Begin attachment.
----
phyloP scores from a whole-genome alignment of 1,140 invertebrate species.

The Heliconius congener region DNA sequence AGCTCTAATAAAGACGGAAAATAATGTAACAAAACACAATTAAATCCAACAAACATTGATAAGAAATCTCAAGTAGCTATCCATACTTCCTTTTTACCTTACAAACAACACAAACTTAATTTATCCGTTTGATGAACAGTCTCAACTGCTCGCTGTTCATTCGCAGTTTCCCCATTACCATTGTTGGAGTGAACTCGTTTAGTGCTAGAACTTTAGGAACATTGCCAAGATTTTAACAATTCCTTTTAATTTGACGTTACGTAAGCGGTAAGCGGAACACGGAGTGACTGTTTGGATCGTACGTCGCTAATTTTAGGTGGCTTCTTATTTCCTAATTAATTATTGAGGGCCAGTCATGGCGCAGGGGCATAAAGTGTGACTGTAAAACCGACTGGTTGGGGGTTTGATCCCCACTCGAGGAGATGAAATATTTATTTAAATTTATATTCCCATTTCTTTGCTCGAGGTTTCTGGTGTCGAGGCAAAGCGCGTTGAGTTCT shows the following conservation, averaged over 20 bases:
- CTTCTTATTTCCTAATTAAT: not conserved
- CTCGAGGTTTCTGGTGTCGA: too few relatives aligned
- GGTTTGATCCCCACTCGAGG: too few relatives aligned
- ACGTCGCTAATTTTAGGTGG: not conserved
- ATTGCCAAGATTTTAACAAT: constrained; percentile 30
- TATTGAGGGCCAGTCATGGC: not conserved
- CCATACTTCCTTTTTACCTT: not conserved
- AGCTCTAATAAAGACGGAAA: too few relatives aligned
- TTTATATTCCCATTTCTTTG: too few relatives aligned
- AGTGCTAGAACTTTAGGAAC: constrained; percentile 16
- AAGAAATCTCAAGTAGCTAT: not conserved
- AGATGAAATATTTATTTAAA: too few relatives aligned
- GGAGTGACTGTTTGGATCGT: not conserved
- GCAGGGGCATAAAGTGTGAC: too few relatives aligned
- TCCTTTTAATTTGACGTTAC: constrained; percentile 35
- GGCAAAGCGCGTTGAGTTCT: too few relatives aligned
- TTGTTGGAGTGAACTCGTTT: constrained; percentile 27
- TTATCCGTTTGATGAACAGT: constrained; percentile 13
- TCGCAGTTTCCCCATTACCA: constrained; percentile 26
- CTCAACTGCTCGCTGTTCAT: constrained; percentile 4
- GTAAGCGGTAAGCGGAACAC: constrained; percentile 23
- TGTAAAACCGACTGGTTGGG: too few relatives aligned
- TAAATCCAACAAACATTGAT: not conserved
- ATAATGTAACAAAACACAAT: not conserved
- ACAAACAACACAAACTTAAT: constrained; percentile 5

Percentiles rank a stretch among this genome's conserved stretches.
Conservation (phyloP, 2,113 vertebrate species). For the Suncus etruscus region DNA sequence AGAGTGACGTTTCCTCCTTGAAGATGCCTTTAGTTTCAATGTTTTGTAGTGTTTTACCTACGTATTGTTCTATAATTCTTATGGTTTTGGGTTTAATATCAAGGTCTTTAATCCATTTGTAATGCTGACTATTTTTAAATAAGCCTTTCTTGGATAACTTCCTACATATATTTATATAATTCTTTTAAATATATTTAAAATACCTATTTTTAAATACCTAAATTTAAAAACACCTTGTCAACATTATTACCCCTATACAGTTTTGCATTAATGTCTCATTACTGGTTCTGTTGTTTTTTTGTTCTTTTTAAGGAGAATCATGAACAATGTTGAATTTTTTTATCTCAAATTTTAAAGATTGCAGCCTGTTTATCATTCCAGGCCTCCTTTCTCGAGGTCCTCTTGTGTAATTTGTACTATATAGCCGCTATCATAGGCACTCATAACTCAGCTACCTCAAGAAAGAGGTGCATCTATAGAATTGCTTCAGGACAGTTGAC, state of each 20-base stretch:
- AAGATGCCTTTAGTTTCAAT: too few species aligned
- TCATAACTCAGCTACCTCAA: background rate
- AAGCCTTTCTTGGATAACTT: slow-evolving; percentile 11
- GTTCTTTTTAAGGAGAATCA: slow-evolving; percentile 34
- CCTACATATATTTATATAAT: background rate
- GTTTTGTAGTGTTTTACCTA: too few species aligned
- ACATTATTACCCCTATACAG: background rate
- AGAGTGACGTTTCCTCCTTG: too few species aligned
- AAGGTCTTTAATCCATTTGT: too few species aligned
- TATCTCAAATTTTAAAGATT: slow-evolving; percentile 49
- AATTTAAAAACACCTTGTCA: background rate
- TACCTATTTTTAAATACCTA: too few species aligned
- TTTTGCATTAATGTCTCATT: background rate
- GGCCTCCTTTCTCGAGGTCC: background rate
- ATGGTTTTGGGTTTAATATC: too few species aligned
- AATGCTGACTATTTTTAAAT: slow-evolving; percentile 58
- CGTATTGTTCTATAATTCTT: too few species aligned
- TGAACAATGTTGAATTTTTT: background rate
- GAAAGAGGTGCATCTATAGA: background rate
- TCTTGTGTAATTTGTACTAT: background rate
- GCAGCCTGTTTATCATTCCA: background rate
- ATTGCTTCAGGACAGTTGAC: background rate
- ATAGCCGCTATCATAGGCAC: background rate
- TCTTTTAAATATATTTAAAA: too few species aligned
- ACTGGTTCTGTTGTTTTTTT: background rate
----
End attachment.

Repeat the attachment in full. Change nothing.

phyloP scores from a whole-genome alignment of 1,140 invertebrate species.

The Heliconius congener region DNA sequence AGCTCTAATAAAGACGGAAAATAATGTAACAAAACACAATTAAATCCAACAAACATTGATAAGAAATCTCAAGTAGCTATCCATACTTCCTTTTTACCTTACAAACAACACAAACTTAATTTATCCGTTTGATGAACAGTCTCAACTGCTCGCTGTTCATTCGCAGTTTCCCCATTACCATTGTTGGAGTGAACTCGTTTAGTGCTAGAACTTTAGGAACATTGCCAAGATTTTAACAATTCCTTTTAATTTGACGTTACGTAAGCGGTAAGCGGAACACGGAGTGACTGTTTGGATCGTACGTCGCTAATTTTAGGTGGCTTCTTATTTCCTAATTAATTATTGAGGGCCAGTCATGGCGCAGGGGCATAAAGTGTGACTGTAAAACCGACTGGTTGGGGGTTTGATCCCCACTCGAGGAGATGAAATATTTATTTAAATTTATATTCCCATTTCTTTGCTCGAGGTTTCTGGTGTCGAGGCAAAGCGCGTTGAGTTCT shows the following conservation, averaged over 20 bases:
- CTTCTTATTTCCTAATTAAT: not conserved
- CTCGAGGTTTCTGGTGTCGA: too few relatives aligned
- GGTTTGATCCCCACTCGAGG: too few relatives aligned
- ACGTCGCTAATTTTAGGTGG: not conserved
- ATTGCCAAGATTTTAACAAT: constrained; percentile 30
- TATTGAGGGCCAGTCATGGC: not conserved
- CCATACTTCCTTTTTACCTT: not conserved
- AGCTCTAATAAAGACGGAAA: too few relatives aligned
- TTTATATTCCCATTTCTTTG: too few relatives aligned
- AGTGCTAGAACTTTAGGAAC: constrained; percentile 16
- AAGAAATCTCAAGTAGCTAT: not conserved
- AGATGAAATATTTATTTAAA: too few relatives aligned
- GGAGTGACTGTTTGGATCGT: not conserved
- GCAGGGGCATAAAGTGTGAC: too few relatives aligned
- TCCTTTTAATTTGACGTTAC: constrained; percentile 35
- GGCAAAGCGCGTTGAGTTCT: too few relatives aligned
- TTGTTGGAGTGAACTCGTTT: constrained; percentile 27
- TTATCCGTTTGATGAACAGT: constrained; percentile 13
- TCGCAGTTTCCCCATTACCA: constrained; percentile 26
- CTCAACTGCTCGCTGTTCAT: constrained; percentile 4
- GTAAGCGGTAAGCGGAACAC: constrained; percentile 23
- TGTAAAACCGACTGGTTGGG: too few relatives aligned
- TAAATCCAACAAACATTGAT: not conserved
- ATAATGTAACAAAACACAAT: not conserved
- ACAAACAACACAAACTTAAT: constrained; percentile 5

Percentiles rank a stretch among this genome's conserved stretches.
Conservation (phyloP, 2,113 vertebrate species). For the Suncus etruscus region DNA sequence AGAGTGACGTTTCCTCCTTGAAGATGCCTTTAGTTTCAATGTTTTGTAGTGTTTTACCTACGTATTGTTCTATAATTCTTATGGTTTTGGGTTTAATATCAAGGTCTTTAATCCATTTGTAATGCTGACTATTTTTAAATAAGCCTTTCTTGGATAACTTCCTACATATATTTATATAATTCTTTTAAATATATTTAAAATACCTATTTTTAAATACCTAAATTTAAAAACACCTTGTCAACATTATTACCCCTATACAGTTTTGCATTAATGTCTCATTACTGGTTCTGTTGTTTTTTTGTTCTTTTTAAGGAGAATCATGAACAATGTTGAATTTTTTTATCTCAAATTTTAAAGATTGCAGCCTGTTTATCATTCCAGGCCTCCTTTCTCGAGGTCCTCTTGTGTAATTTGTACTATATAGCCGCTATCATAGGCACTCATAACTCAGCTACCTCAAGAAAGAGGTGCATCTATAGAATTGCTTCAGGACAGTTGAC, state of each 20-base stretch:
- AAGATGCCTTTAGTTTCAAT: too few species aligned
- TCATAACTCAGCTACCTCAA: background rate
- AAGCCTTTCTTGGATAACTT: slow-evolving; percentile 11
- GTTCTTTTTAAGGAGAATCA: slow-evolving; percentile 34
- CCTACATATATTTATATAAT: background rate
- GTTTTGTAGTGTTTTACCTA: too few species aligned
- ACATTATTACCCCTATACAG: background rate
- AGAGTGACGTTTCCTCCTTG: too few species aligned
- AAGGTCTTTAATCCATTTGT: too few species aligned
- TATCTCAAATTTTAAAGATT: slow-evolving; percentile 49
- AATTTAAAAACACCTTGTCA: background rate
- TACCTATTTTTAAATACCTA: too few species aligned
- TTTTGCATTAATGTCTCATT: background rate
- GGCCTCCTTTCTCGAGGTCC: background rate
- ATGGTTTTGGGTTTAATATC: too few species aligned
- AATGCTGACTATTTTTAAAT: slow-evolving; percentile 58
- CGTATTGTTCTATAATTCTT: too few species aligned
- TGAACAATGTTGAATTTTTT: background rate
- GAAAGAGGTGCATCTATAGA: background rate
- TCTTGTGTAATTTGTACTAT: background rate
- GCAGCCTGTTTATCATTCCA: background rate
- ATTGCTTCAGGACAGTTGAC: background rate
- ATAGCCGCTATCATAGGCAC: background rate
- TCTTTTAAATATATTTAAAA: too few species aligned
- ACTGGTTCTGTTGTTTTTTT: background rate